For headteachers, establishing how much time you should devote to actually teaching pupils is challenging, regardless of whether you lead a large urban or small rural school.
Headteachers at small schools can find that budget cuts may result in them spending too much time teaching in the classroom – though this regular interaction with pupils will at least enable them to a gather a greater working knowledge of pupils’ individual needs, and a better understanding of the progress and attainment each pupil makes.
In contrast, headteachers at larger schools can potentially draw on a greater number of teachers and support staff when it comes to managing how much time they spend in the classroom themselves, thereby preserving their leadership time. However, the higher pupil population will likely mean having to manage a larger volume of administrative tasks – particularly in the areas of assessment, SEN and child protection.
Additionally, the management structure in large schools – which generally see senior and middle leadership teams reporting back to the headteacher – will often limit the opportunities available for headteachers to maintain direct contact with pupils through teaching classes. That can make the job of gathering a working knowledge about the needs of individual pupils extremely difficult.
Striking a balance
It’s good practice to build opportunities into the working week for teaching pupils, but setting aside the time to do so isn’t easy. Build in some flexibility when establishing your teaching commitments, particularly in smaller schools where the scope for devolving responsibilities in the event of unexpected situations will be more limited.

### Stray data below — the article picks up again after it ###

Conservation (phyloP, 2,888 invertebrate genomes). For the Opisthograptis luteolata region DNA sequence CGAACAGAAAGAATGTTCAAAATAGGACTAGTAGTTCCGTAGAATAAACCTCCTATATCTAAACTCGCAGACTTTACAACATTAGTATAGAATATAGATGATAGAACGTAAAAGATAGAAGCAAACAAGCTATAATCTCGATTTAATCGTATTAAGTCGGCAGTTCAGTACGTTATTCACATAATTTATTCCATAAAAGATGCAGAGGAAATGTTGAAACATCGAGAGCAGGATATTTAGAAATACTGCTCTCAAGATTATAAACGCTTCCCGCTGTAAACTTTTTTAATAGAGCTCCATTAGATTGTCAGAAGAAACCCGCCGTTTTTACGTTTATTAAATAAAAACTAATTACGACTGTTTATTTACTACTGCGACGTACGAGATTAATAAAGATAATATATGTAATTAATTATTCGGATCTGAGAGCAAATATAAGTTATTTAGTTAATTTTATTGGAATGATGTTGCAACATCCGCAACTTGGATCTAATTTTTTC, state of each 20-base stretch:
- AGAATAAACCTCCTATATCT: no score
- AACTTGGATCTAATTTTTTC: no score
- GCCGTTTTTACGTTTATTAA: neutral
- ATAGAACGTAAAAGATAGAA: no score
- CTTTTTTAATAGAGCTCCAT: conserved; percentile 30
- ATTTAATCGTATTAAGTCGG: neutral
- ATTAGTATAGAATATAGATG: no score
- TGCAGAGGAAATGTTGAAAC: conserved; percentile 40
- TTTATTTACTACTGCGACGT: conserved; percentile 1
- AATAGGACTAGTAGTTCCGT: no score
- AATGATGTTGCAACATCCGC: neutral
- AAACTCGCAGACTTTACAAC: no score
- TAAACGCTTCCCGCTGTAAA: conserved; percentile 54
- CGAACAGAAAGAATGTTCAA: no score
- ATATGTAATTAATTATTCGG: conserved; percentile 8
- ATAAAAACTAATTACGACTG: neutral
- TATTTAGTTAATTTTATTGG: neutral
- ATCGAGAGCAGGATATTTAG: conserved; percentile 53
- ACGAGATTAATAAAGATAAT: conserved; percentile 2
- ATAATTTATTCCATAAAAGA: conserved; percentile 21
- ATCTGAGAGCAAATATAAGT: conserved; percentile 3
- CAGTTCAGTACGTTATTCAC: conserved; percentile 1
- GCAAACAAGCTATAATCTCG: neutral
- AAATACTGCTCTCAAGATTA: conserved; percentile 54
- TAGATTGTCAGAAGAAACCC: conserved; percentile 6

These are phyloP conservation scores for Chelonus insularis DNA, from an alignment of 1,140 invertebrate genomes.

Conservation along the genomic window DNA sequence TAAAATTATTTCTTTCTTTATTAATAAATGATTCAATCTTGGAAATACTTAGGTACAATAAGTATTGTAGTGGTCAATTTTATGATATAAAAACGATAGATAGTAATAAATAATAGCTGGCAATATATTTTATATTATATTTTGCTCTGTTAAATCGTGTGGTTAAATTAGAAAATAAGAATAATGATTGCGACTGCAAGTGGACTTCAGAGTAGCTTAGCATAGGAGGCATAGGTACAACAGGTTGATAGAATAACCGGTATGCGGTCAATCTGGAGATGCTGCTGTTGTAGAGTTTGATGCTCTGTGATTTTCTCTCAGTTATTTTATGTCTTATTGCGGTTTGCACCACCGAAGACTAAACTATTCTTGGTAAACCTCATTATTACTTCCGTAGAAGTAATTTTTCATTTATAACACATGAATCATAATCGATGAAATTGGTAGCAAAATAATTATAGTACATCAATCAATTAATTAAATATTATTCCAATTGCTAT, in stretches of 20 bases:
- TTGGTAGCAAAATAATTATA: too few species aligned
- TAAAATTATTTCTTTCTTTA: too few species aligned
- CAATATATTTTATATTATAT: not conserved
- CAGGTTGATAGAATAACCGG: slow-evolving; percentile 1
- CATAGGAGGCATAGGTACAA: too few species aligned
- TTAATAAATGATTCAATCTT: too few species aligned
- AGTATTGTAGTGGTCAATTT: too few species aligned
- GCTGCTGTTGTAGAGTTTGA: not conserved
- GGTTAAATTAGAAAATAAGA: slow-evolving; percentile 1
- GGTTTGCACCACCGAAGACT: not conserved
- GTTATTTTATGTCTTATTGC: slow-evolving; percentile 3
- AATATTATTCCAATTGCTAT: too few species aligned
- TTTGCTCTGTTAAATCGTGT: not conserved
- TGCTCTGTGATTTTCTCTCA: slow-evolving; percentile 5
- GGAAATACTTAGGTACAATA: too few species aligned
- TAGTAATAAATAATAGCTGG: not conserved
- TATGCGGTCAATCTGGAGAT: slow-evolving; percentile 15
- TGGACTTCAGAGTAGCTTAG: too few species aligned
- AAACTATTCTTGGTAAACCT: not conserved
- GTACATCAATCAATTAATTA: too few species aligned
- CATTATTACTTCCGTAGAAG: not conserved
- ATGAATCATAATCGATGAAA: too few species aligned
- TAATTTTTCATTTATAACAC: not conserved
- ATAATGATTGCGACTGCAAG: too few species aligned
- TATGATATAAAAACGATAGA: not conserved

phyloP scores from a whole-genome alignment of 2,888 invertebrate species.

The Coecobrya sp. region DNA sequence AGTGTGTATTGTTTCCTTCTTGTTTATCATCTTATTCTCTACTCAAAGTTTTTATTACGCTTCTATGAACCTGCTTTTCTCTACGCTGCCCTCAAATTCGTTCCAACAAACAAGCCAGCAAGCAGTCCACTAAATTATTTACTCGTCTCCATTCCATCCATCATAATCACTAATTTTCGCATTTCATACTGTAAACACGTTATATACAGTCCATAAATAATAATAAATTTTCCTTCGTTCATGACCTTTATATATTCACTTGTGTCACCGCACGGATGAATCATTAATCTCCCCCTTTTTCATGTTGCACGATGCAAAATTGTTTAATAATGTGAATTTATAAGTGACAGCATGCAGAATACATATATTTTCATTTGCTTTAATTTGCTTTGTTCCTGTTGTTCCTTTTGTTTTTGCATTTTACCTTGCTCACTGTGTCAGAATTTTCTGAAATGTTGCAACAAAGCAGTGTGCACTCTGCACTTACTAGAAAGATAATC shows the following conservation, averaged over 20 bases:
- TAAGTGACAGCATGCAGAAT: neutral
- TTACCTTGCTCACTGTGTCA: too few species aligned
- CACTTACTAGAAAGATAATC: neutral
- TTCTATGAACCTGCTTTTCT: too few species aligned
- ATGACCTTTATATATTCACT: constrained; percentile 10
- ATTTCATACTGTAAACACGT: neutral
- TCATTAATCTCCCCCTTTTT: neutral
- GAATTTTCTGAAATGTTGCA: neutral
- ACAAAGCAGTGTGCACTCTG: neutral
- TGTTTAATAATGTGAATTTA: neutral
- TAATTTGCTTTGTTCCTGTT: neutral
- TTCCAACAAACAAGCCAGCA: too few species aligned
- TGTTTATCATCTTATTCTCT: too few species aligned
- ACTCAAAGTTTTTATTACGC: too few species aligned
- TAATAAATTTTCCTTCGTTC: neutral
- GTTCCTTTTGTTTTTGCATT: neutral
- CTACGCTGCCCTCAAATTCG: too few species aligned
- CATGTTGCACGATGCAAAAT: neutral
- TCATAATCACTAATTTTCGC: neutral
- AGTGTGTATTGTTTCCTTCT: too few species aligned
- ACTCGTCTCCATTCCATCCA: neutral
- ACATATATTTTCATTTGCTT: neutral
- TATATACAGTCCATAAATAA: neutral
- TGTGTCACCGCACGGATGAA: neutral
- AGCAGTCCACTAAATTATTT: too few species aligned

In those situations, it’s important to limit the amount of weekly teaching time to an absolute minimum. A lack of regular teaching commitments will enable headteachers to cover in emergencies, whilst also giving them the time to successfully carry out their leadership and management role. Where this isn’t possible, try limiting your teaching to one or two days per week.
In larger schools, regular classroom teaching may enable headteachers to establish more positive relationships with pupils and keep up to date with issues arising through regular conversations with class teachers and support staff. Informal discussions can help identify issues of concern and instil a spirit of teamwork throughout the school.
How much time a headteacher dedicates to teaching pupils will be subject to a range of factors, including staffing levels, budget limitations and demands on their time as leaders and managers. How successful they are in establishing a manageable timetable for working with pupils will depend on their ability to balance those factors.
For headteachers in large schools, securing teaching time with pupils will probably be an aim for them to work towards; in small schools, it will often be a necessity. In either case, regular monitoring to ensure that balance is being achieved will be essential.
Joanne Richardson is a specialist advisor at the National Association of Headteachers